As a result of this provision, Indian citizens from other states cannot purchase land or property in Jammu & Kashmir.

What are the special provisions for the State of Jammu and Kashmir that were embodied in the Article 370 ?

There were 6 main provisions that were embodied in Article 370 for Jammu and Kashmir. These were :

  • Jammu and Kashmir was allowed to have its own Constitution and avoided the complete applicability of the Indian Constitution to the State.
  • The legislative powers of State was limited to only 3 matters i.e., defence, foreign affairs and communication.
  • It was only with the concurrence of State Government that the other constitutional powers of State can be extended to State.
  • The concurrence was only provisional and was to be ratified by Jammu and Kashmir's Constitutional Assembly.
  • The State Government's authority to give 'concurrence' lasted only until the State Constituent Assembly was convened after which no further extension of powers was possible.
  • Amendment or Abrogation of Article 370 was to be done upon the recommendation of Jammu & Kashmir's Constituent Assembly.
Original Text of Article 370

Temporary provisions with respect to the State of Jammu and Kashmir
  • Clause (1) : Notwithstanding anything contained in this Constitution,—
    • (a) the provisions of article 238 shall not apply now in relation to the state of Jammu and Kashmir;
    • (b) the power of Parliament to make laws for the said state shall be limited to—
      • (i) those matters in the Union List and the Concurrent List which, in consultation with the Government of the State, are declared by the President to correspond to matters specified in the Instrument of Accession governing the accession of the State to the Dominion of India as the matters with respect to which the Dominion Legislature may make laws for that State; and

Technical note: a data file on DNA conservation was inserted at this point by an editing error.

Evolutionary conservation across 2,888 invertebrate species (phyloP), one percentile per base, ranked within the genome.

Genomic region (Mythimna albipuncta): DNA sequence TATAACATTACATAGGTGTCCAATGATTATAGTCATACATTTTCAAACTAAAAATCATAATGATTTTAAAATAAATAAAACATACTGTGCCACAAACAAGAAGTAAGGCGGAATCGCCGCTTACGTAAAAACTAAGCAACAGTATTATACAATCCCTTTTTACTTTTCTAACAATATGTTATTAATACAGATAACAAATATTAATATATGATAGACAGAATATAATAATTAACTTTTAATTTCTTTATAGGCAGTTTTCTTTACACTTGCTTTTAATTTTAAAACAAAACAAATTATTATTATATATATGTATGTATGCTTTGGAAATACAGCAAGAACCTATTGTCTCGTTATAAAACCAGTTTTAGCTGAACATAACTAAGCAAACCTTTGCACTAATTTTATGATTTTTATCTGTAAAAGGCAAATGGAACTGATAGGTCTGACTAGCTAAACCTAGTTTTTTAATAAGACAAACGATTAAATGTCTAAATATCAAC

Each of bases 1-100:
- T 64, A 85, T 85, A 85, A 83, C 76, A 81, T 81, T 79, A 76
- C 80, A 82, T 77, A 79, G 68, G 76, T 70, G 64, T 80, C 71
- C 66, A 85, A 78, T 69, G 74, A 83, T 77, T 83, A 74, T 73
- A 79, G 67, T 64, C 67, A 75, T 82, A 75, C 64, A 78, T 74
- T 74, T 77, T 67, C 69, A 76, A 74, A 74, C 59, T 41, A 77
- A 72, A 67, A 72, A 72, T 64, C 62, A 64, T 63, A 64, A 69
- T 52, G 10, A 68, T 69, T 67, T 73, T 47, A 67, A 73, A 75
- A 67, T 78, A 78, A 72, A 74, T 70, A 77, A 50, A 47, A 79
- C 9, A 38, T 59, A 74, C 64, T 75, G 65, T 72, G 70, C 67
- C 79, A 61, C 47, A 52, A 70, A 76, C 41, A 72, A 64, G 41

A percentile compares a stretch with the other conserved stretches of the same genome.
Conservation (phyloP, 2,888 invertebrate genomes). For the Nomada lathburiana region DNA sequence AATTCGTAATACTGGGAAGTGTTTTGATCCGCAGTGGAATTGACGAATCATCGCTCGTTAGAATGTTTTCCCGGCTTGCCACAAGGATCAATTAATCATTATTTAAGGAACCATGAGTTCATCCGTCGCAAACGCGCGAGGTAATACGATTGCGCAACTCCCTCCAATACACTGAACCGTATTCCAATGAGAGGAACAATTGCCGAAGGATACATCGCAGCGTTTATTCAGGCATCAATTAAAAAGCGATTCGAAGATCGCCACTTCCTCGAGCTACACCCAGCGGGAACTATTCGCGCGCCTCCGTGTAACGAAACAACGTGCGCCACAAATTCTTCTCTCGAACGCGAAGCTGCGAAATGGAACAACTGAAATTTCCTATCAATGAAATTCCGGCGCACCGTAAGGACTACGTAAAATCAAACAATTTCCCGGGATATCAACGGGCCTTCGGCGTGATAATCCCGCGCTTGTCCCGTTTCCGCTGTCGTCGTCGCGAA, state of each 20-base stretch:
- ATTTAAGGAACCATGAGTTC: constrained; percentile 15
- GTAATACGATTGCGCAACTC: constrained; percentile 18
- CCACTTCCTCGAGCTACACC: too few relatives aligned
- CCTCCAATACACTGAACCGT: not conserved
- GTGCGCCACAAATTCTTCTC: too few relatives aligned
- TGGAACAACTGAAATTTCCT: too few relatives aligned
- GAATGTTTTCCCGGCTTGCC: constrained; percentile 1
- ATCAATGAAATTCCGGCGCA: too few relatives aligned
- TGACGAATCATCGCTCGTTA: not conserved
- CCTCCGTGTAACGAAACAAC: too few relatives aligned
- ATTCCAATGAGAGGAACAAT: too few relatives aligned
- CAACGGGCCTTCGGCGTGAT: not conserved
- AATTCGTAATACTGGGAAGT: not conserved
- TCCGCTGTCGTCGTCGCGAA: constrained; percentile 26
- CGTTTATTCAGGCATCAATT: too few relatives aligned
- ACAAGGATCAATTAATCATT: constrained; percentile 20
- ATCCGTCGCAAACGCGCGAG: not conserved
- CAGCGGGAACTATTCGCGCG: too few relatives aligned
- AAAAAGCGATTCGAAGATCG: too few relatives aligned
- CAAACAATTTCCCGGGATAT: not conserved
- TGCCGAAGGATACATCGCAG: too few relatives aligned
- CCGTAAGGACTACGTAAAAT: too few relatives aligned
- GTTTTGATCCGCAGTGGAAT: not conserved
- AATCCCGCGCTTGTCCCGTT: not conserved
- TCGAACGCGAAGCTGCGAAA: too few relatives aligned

• (ii) such other matters in the said Lists as, with the concurrence of the Government of the State, the President may by order specify.
    • (c) the provisions of article 1 and of this article shall apply in relation to that State;
    • (d) such of the other provisions of this Constitution shall apply in relation to that State subject to such exceptions and modifications as the President may by order specify:
      • Provided that no such order which relates to the matters specified in the Instrument of Accession of the State referred to in paragraph (i) of sub-clause (b) shall be issued except in consultation with the Government of the State:
        • Provided further that no such order which relates to matters other than those referred to in the last preceding proviso shall be issued except with the concurrence of that Government.